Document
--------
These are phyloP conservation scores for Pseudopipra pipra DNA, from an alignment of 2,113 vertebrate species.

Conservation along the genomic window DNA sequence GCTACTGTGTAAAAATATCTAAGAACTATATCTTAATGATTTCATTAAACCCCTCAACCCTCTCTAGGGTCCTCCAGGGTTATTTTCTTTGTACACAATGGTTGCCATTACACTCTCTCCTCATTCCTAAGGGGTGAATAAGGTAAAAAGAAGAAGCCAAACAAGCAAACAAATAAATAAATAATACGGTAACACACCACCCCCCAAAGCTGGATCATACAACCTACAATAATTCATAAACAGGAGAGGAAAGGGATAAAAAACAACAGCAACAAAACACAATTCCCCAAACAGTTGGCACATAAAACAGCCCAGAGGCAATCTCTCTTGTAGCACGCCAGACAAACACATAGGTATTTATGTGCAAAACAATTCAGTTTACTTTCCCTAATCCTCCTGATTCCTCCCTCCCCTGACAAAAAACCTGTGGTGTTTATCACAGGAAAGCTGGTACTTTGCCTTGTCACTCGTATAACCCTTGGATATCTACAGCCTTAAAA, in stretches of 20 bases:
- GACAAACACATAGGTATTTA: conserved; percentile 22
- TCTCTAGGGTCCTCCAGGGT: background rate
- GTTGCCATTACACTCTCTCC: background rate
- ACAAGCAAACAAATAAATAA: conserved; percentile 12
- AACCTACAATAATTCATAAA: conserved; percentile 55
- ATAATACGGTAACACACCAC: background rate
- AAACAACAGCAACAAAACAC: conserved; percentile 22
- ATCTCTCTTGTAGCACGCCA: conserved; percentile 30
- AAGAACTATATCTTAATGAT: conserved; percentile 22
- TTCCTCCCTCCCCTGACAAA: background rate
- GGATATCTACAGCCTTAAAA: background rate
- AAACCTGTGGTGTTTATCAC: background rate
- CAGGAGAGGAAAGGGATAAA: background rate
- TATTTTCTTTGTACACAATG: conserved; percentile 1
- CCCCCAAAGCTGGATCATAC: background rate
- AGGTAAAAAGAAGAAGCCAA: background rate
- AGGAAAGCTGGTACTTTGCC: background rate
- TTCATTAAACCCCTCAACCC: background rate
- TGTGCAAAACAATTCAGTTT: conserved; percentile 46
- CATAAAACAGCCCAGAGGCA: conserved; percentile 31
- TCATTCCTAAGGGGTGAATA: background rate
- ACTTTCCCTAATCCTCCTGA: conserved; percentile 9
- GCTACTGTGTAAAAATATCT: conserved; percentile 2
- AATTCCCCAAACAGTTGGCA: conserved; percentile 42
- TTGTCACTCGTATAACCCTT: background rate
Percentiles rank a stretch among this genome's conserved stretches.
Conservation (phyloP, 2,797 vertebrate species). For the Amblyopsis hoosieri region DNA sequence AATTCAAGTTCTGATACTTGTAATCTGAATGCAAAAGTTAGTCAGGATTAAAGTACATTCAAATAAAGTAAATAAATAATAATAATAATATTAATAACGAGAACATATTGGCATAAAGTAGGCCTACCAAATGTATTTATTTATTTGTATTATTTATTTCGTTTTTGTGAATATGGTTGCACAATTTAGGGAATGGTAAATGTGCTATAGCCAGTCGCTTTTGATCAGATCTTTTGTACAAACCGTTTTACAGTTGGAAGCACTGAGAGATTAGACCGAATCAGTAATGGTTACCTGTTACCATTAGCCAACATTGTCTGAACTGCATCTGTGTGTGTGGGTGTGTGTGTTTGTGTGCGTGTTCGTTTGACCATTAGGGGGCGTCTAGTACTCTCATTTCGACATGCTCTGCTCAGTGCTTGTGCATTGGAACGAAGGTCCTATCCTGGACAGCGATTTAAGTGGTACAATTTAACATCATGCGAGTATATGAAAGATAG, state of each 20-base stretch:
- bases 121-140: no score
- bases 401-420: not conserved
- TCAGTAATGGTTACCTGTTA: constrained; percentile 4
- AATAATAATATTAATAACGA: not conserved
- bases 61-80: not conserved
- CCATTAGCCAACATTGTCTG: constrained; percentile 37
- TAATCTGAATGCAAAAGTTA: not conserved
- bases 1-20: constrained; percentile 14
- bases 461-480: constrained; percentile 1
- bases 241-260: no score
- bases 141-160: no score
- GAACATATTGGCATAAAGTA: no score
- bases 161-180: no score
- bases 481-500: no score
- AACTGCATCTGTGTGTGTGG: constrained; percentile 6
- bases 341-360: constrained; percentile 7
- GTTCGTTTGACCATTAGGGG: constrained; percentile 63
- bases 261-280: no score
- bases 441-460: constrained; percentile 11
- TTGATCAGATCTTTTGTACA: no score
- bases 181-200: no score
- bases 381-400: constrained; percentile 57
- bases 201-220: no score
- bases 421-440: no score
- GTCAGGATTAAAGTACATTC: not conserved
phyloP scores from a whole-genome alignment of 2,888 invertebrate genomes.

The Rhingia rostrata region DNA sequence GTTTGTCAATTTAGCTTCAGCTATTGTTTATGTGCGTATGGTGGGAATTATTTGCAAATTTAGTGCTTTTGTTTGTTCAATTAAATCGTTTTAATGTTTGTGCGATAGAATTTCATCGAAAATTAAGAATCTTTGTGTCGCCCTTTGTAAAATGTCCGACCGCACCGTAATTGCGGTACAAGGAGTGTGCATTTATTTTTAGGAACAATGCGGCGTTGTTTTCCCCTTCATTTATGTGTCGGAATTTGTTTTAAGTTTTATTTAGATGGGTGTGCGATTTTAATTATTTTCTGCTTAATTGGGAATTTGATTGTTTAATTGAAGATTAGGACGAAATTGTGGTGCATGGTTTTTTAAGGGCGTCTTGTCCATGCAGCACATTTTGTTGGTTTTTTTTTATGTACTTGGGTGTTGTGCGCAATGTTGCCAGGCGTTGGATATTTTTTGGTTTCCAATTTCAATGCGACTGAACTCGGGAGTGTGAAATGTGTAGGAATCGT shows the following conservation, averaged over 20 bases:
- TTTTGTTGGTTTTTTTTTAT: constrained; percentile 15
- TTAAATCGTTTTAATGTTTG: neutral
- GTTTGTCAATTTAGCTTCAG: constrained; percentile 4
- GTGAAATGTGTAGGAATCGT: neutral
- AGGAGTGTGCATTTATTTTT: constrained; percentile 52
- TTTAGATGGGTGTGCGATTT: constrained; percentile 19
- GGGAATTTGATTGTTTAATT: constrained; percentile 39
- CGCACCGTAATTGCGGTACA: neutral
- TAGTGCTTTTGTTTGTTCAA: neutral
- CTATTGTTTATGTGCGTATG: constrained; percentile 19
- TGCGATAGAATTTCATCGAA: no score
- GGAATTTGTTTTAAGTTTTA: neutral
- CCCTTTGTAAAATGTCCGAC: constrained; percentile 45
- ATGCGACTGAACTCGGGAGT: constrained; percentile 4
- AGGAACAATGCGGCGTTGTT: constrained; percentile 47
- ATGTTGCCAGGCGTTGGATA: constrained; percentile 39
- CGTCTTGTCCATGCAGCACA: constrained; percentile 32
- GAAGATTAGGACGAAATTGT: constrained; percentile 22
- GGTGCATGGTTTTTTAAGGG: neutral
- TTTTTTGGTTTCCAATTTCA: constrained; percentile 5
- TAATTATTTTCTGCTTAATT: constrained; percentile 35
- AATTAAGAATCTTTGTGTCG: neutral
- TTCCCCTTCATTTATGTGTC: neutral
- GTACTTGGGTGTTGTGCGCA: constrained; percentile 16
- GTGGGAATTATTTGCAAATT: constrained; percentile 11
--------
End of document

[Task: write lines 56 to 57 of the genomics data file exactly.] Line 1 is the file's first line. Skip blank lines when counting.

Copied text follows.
The Rhingia rostrata region DNA sequence GTTTGTCAATTTAGCTTCAGCTATTGTTTATGTGCGTATGGTGGGAATTATTTGCAAATTTAGTGCTTTTGTTTGTTCAATTAAATCGTTTTAATGTTTGTGCGATAGAATTTCATCGAAAATTAAGAATCTTTGTGTCGCCCTTTGTAAAATGTCCGACCGCACCGTAATTGCGGTACAAGGAGTGTGCATTTATTTTTAGGAACAATGCGGCGTTGTTTTCCCCTTCATTTATGTGTCGGAATTTGTTTTAAGTTTTATTTAGATGGGTGTGCGATTTTAATTATTTTCTGCTTAATTGGGAATTTGATTGTTTAATTGAAGATTAGGACGAAATTGTGGTGCATGGTTTTTTAAGGGCGTCTTGTCCATGCAGCACATTTTGTTGGTTTTTTTTTATGTACTTGGGTGTTGTGCGCAATGTTGCCAGGCGTTGGATATTTTTTGGTTTCCAATTTCAATGCGACTGAACTCGGGAGTGTGAAATGTGTAGGAATCGT shows the following conservation, averaged over 20 bases:
- TTTTGTTGGTTTTTTTTTAT: constrained; percentile 15